28 Nov

First Things First

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November 17 & 18, 2012

Matthew 6:25-33

“First Things First”

Tom Willetts

Thanksgiving Sunday

 

Matthew 6:25-33 25

Do Not Worry

25 “Therefore I tell you, do not worry about your life, what you will eat or drink; or about your body, what you will wear. Is not life more than food, and the body more than clothes? 26 Look at the birds of the air; they do not sow or reap or store away in barns, and yet your heavenly Father feeds them. Are you not much more valuable than they? 27 Can any one of you by worrying add a single hour to your life[a]?

28 “And why do you worry about clothes? See how the flowers of the field grow. They do not labor or spin. 29 Yet I tell you that not even Solomon in all his splendor was dressed like one of these. 30 If that is how God clothes the grass of the field, which is here today and tomorrow is thrown into the fire, will he not much more clothe you—you of little faith? 31 So do not worry, saying, ‘What shall we eat?’ or ‘What shall we drink?’ or ‘What shall we wear?’ 32 For the pagans run after all these things, and your heavenly Father knows that you need them. 33 But seek first his kingdom and his righteousness, and all these things will be given to you as well.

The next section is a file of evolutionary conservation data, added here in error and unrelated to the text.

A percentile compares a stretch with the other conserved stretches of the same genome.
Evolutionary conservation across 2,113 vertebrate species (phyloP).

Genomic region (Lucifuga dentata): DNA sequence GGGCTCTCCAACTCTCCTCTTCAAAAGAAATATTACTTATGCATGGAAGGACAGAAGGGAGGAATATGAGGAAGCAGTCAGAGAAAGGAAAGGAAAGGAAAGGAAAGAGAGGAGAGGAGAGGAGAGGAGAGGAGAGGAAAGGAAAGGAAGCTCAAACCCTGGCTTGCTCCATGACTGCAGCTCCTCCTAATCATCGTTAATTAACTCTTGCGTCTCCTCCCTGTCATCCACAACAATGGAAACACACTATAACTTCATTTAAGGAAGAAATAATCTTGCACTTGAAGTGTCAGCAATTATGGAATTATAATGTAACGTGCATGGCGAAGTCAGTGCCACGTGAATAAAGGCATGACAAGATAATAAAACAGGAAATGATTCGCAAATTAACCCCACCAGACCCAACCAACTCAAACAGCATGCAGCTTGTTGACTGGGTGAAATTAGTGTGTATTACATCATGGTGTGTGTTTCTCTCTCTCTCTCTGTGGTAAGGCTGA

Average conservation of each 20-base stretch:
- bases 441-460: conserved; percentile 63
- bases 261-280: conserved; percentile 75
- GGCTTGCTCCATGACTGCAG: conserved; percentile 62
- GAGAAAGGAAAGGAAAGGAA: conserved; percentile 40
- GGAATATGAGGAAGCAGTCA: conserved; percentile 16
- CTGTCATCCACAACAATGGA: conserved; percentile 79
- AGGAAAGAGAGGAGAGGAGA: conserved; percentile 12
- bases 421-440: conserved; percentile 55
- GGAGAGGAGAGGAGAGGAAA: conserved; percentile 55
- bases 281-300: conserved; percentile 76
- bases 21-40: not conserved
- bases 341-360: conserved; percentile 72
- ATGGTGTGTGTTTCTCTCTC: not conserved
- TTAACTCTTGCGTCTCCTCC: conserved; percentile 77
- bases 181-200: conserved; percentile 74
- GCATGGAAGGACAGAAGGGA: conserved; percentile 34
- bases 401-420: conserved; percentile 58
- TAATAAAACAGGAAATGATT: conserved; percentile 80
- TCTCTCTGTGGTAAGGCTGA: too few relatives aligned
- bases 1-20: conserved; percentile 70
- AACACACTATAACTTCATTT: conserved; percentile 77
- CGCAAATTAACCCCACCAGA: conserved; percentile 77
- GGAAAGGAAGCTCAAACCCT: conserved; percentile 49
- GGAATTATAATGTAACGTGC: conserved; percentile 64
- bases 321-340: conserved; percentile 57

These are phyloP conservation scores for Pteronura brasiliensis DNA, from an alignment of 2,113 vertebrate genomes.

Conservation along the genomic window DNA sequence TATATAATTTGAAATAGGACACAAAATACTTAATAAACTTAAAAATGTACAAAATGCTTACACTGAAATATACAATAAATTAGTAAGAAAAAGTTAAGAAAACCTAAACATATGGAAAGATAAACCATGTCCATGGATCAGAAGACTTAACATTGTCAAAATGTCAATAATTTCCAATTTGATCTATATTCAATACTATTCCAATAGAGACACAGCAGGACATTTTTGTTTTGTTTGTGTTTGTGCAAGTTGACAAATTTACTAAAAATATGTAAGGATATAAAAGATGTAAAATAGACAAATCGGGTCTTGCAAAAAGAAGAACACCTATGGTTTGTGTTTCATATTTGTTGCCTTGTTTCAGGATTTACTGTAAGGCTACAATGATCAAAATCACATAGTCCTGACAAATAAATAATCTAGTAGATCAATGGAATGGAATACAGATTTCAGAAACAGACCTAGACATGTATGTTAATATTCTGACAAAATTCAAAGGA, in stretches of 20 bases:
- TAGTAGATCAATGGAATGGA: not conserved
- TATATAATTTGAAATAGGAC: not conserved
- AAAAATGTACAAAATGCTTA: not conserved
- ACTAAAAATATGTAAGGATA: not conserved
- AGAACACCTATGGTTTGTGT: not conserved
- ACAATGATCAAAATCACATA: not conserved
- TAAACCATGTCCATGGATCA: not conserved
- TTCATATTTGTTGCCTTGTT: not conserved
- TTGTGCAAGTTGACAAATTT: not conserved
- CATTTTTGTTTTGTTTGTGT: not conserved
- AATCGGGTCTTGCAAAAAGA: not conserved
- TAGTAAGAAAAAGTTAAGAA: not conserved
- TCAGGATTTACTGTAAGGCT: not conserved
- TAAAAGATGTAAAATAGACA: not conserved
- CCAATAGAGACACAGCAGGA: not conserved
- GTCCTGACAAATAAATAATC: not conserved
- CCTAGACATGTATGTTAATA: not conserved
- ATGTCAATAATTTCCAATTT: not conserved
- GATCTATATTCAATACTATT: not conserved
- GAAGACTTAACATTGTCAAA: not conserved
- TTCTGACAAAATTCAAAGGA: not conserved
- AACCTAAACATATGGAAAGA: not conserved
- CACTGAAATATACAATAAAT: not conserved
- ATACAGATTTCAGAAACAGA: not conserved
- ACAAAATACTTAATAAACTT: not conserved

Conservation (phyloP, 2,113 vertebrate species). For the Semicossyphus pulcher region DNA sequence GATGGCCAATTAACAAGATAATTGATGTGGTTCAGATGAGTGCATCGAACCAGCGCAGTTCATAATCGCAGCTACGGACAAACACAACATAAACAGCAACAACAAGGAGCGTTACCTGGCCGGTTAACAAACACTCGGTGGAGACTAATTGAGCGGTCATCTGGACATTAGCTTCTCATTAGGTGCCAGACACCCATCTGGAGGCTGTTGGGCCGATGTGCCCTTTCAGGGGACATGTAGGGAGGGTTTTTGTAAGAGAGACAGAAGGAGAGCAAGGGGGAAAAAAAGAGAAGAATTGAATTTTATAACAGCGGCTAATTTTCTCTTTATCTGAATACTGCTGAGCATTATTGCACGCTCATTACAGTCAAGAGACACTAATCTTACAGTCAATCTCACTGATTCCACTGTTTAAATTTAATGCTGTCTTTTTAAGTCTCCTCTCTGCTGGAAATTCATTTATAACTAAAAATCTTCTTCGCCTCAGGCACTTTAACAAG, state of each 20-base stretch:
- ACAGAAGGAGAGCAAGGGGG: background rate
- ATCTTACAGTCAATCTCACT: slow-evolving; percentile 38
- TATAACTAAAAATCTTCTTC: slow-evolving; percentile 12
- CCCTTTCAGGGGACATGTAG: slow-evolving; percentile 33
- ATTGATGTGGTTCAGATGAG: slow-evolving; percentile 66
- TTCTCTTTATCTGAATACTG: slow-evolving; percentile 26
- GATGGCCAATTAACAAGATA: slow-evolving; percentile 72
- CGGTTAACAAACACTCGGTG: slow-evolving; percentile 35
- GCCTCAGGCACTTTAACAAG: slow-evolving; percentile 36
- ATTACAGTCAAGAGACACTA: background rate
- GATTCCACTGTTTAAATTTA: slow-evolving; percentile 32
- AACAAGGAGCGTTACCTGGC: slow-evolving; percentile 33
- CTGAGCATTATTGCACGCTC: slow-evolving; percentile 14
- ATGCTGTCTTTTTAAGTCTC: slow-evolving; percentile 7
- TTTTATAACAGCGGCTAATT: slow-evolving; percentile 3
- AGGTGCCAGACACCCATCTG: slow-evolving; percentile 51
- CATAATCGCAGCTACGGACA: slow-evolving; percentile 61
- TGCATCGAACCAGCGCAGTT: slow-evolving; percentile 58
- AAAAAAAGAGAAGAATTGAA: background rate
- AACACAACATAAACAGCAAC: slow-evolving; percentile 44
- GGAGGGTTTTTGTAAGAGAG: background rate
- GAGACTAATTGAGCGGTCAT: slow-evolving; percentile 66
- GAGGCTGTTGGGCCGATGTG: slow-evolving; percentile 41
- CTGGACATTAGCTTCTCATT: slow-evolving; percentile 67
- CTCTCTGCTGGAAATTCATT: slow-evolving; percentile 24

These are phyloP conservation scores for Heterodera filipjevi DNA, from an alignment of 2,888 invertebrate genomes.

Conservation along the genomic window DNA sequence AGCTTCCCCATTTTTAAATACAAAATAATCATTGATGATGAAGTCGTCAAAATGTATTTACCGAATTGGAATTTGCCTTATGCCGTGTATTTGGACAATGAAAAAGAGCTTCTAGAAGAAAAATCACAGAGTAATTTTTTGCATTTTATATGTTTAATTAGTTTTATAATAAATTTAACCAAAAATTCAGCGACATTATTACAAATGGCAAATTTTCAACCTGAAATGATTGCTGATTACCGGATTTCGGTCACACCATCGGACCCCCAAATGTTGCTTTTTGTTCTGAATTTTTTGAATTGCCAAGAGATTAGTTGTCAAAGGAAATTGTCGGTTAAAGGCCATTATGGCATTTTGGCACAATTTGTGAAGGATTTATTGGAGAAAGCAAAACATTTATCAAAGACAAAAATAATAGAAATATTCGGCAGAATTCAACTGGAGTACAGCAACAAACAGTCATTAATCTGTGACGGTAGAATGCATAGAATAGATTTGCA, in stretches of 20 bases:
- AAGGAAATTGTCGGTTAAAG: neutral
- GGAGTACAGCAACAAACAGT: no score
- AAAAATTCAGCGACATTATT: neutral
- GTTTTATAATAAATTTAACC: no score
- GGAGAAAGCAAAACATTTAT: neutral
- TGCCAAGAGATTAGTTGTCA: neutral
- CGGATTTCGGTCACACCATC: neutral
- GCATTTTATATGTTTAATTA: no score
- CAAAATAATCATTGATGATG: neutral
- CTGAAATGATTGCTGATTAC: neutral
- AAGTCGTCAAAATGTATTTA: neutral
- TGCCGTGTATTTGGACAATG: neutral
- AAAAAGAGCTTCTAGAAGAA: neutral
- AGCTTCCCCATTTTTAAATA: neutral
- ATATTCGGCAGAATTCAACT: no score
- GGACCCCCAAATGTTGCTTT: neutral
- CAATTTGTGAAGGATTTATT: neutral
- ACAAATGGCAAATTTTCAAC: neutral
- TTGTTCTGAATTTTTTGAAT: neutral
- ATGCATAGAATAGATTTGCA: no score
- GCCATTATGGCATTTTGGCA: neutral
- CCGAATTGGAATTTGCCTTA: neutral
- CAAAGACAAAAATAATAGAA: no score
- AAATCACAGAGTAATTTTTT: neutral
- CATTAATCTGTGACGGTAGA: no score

Footnotes:

  1. Matthew 6:27 Or single cubit to your height

 

Ready or not here we go! With the celebration of Thanksgiving begins the great race to Christmas -37 days and counting down. I trust this is not a surprise to anyone. As if we hadn’t already noticed that all the stores are getting ready with the decorations. Two weeks ago I saw a live Santa Claus already sitting in a Mall display with “elves” in training.

The big controversy this year seems to be the creep of Black Friday store hours and openings into Thanksgiving Day. The stores are saying that we asked for the earlier hours so we could grab the bargains and go back to bed. It’s to relieve our stress and worry. Some of the employees are saying they won’t work – there are several online petitions, others seem willing to work for the holiday double pay they have been promised. The sure thing that I have noticed is that everyone seems to get quite anxious and worried about many more things at this time of year. If it is not the usual food, fun, gifts and family, then we seem to add in worries about store hours and public displays, or what a billboard some place might say, or what someone will write in an editorial.